Don’t mistake Goldschmidt as the only Diamondbacks player that carries the load on offense. Goldschmidt’s 7.4 WAR lead the team, of course, but Pollack added in his own 6.6 WAR. Goldschmidt and Pollack both cracked the top-10 in WAR, at 4 and 8 respectively. With two top-10 offensive players on the same team, the Diamondbacks are already in better shape than most of the MLB.
To put that in perspective, FanGraphs identifies a player with 6+ WAR in a season as an MVP-level player. So both Goldschmidt and Pollack, in a normal season, would have been MVP contenders. Pollack has also been improving each season. Take a look at his numbers from 2013-2015:
Now of course we have to notice that Pollack missed time in 2014, as his counting stats dipped. But the more telling stats, like AVG, OBP, and wRC+, tell us all we need to know about Pollack: he is a true star.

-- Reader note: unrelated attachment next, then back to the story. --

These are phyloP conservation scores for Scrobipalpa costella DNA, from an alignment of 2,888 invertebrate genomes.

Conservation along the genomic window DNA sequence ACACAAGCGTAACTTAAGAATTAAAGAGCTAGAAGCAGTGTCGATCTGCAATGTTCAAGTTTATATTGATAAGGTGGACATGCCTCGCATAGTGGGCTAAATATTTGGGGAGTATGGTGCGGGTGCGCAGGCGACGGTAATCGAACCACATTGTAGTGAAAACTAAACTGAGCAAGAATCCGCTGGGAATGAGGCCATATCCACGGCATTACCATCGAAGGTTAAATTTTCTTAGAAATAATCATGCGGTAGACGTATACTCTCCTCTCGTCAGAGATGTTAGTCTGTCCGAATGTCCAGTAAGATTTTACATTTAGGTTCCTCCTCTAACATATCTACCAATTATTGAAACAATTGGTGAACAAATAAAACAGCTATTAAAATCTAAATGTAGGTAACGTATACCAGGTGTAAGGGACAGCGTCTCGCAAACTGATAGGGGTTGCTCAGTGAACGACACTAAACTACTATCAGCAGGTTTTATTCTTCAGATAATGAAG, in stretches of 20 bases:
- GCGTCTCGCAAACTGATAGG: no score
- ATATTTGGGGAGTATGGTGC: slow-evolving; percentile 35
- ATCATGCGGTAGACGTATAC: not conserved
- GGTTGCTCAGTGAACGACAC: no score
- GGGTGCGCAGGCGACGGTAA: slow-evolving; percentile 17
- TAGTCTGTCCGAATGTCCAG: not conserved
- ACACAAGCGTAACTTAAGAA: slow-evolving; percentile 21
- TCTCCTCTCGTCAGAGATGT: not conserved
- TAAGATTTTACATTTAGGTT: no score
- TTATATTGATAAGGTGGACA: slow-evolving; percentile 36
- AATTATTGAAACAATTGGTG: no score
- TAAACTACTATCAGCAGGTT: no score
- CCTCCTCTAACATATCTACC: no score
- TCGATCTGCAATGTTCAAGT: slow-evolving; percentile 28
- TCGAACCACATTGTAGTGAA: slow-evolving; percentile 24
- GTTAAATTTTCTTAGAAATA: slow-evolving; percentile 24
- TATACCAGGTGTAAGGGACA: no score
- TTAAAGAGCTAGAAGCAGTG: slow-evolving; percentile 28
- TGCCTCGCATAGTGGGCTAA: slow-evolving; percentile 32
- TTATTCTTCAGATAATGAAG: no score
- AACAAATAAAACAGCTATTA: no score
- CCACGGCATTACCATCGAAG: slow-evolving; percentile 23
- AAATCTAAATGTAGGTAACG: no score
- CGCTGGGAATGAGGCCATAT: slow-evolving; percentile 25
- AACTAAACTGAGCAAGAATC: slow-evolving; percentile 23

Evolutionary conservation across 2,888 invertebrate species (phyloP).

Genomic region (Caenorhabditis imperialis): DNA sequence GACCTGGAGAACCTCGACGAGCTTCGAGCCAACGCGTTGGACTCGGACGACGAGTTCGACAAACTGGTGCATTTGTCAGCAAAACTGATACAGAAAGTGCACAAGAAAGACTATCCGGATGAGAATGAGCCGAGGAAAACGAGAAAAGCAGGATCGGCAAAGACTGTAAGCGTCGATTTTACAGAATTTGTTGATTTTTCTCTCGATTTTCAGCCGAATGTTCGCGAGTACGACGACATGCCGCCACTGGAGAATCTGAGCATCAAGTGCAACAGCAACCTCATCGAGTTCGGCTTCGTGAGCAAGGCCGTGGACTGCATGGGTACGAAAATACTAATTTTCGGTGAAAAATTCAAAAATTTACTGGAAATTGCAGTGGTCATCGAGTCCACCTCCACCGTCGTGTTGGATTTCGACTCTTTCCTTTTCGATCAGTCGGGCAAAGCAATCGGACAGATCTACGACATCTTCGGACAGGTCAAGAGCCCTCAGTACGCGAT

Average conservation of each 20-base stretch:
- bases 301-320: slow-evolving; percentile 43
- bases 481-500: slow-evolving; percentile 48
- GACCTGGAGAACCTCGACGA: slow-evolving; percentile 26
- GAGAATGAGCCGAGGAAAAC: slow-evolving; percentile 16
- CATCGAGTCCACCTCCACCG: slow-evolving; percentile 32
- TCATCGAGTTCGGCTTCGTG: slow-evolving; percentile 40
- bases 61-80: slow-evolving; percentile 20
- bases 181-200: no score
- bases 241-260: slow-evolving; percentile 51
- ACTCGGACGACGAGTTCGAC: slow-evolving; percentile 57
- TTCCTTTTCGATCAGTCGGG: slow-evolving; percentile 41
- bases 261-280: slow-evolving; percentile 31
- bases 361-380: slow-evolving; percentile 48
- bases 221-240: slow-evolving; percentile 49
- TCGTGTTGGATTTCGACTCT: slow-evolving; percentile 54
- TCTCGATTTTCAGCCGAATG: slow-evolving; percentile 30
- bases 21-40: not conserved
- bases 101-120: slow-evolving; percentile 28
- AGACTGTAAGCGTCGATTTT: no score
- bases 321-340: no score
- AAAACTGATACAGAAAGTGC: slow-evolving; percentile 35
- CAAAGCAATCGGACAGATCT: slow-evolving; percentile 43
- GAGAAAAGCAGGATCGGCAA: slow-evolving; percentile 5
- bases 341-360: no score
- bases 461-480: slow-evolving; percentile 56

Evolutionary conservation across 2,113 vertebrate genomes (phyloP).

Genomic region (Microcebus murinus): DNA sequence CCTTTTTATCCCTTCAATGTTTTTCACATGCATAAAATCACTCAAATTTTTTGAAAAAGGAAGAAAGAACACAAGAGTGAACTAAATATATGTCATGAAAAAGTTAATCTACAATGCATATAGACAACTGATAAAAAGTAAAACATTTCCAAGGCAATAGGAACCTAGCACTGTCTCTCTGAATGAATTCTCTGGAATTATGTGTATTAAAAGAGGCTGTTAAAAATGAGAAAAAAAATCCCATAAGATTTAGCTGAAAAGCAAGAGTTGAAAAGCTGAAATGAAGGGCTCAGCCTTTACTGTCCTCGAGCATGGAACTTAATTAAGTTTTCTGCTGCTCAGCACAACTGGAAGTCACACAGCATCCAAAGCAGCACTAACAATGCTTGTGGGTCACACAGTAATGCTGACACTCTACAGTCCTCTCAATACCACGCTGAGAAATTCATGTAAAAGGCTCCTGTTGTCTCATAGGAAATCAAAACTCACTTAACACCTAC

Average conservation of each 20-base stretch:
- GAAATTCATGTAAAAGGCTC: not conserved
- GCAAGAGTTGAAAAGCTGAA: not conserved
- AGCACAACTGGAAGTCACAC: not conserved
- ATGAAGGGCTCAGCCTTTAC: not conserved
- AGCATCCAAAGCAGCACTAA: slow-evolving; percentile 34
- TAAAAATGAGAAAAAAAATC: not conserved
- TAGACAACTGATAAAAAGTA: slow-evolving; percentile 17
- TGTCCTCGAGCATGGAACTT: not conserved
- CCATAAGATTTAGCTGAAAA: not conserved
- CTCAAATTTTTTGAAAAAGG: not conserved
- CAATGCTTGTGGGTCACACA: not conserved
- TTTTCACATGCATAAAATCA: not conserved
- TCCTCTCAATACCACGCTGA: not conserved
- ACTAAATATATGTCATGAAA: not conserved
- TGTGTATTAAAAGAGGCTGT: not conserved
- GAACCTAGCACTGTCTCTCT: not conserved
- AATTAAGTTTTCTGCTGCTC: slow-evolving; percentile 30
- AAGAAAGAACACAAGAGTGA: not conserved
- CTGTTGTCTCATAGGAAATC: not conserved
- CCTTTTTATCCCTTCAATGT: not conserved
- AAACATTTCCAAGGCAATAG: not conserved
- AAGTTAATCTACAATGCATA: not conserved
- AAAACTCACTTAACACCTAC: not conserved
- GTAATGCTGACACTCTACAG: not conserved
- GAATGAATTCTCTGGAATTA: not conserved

The rest of the Diamondbacks also carried their weight. Take a look at how the Diamondbacks compare leaguewide in some major statistical categories:
It’s not difficult to see that the Diamondbacks have no issues offensively; and they are returning everyone but Inciarte, meaning their offense should continue to play within the top-10. Inciarte’s absence will affect the Diamondbacks somewhat, but his bat wasn’t impressive enough to lose sleep over.
This Diamondbacks team is primed for a playoff run. Offensively, Goldschmidt and Pollack lead the way, with both coming off the best season of their respective careers. Though the Diamondbacks suffered from some ugly pitching last season, the additions of Greinke and Miller will make their rotation as strong as any.
Expect the Diamondbacks to contend with the Dodgers for the NL West crown, or at the very least, grab one of the two NL Wild Card spots.
Statistics provided by: ESPN.com, FanGraphs.com
Images thanks to: Deadspin, USA Today, Fox Sports, MLB.com